songs from Youtube with multiple browser windows + manual play/pausing
hackery. Or other things that would be trivial with their usual media
player.

>>> >     What I'm trying to write is that not all browsers support
>>> > JavaScript, not all pages must be able to control playback more than
>>> > play, pause, seek etc and that a mechanism for linking to files and
>>> > alternative encodings thereof semantically. Currently, that seems to be
>>> > only possible with video and audio. But if you create a media element
>>> > that adds no extra interface, you get this for all other types as well
>>> > (albeit with a lesser scripting interface). Although the <include>
>>> > element won't be as good integration point between one media and
>>> > scripts, it will have a standard interface somewhat applicable to many
>>> > medias/mediums and at least provide something to all medias, versus
>>> > (close to) nothing.
>>>
>>> I'm not sure I follow. If you're saying that we should also support other
>>> timed-based formats in the future even if they are not video, e.g. if you
>>> are saying we should support formats like SMIL, then there's no reason
>>> you
>>> can't do that with <video> itself. <video> really is just an API to
>>> time-based visual data, it doesn't have to be a sequence of bitmaps.
>>>
>> Oh, the following quote confused me.
>>> The video element is a media element whose media data is ostensibly
>>> video data
>>
>> I'm not just talking about SMIL. I'm talking about using a secondary
>> feature of media elements (the ability to link to multiple alternative
>> resources) even if the main feature (the API) is irrelevant.
>>
>> <video>
>>        <source src=f.utf8 charset=utf8>
>>        <source src=f.latin1 charset=latin1>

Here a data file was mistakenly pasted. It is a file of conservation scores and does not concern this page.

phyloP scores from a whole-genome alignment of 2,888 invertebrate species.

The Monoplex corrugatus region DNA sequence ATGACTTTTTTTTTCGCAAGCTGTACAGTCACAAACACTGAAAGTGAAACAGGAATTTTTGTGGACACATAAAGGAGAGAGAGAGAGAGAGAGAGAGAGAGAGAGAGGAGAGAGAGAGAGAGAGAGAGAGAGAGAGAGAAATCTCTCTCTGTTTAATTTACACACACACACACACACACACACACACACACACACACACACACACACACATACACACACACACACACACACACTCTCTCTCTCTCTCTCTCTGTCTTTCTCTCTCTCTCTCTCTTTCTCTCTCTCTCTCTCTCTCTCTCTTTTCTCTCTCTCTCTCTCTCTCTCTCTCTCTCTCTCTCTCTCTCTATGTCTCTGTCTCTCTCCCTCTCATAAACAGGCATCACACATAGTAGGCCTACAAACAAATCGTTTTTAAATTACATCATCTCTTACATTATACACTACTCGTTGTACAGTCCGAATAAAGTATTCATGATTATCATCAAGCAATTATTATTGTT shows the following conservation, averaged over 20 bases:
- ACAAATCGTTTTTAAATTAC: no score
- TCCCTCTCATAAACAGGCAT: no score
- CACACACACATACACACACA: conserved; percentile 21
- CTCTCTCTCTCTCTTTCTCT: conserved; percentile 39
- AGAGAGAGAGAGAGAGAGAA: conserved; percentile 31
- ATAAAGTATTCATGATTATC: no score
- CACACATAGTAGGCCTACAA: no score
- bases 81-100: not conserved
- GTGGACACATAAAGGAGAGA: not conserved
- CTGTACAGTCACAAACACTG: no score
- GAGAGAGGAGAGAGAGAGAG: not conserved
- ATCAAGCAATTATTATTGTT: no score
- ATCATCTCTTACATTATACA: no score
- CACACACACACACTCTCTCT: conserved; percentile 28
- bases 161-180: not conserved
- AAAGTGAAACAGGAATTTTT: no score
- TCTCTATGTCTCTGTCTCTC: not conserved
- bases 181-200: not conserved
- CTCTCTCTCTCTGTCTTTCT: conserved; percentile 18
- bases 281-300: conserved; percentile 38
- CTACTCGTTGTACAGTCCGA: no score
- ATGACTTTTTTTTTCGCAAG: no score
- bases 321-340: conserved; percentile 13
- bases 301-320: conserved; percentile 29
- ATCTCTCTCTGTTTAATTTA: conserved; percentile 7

>> </video>
>> <video>
>>        <source src=img.png type="image/png">
>>        <source src=img.svg type="image/svg+xml">
>> </video>
>
> I don't understand what either of these examples could possibly mean.
> What is the charset of a video?  Why are you trying to use <video> to
> show an image?
>
>
>> I don't need to know the duration of an unanimated PNG.
>
> Correct, so why are you using <video>?  If you want image fallback,
> agitate for a solution to solve that problem.  Overloading <video>
> isn't a good idea.
>
I want a general fallback solution.

>
>>> On Wed, 19 May 2010, bjartur wrote:
>>> >
>>> > Yeah, maybe my crazy idealism and tendency to reuse existing things
>>> > don't mix up in this case. The main purpose of <video> and <audio> is
>>> > to
>>> > create a scripting interface to online video. But they also add new
>>> > linking capabilities which should be available to any content
>>> > whatsoever.
>>>
>>> I don't really see how. In what sense do they add new linking
>>> capabilities?
>>>
>> In the sense of multiple alternative (media) resources.
>>
>> This could possibly be done with <object> but its fallback mechanism
>> seems inferior.
>
> What media do you want to do fallback on?  audio and video are already
> covered.  Images aren't, but I think the image space is pretty stable.
>  If we have codec fights in the future surrounding images, we can
> solve the problem then.
>
What's wrong with solving the problem once for all?

And as SVG is not universally supported, what if I want to offer some
logos/icons/images as both (gzipped) SVG and PNG?

-- 
kv,
  - Bjartur
Received on Thursday, 5 August 2010 19:43:42 UTC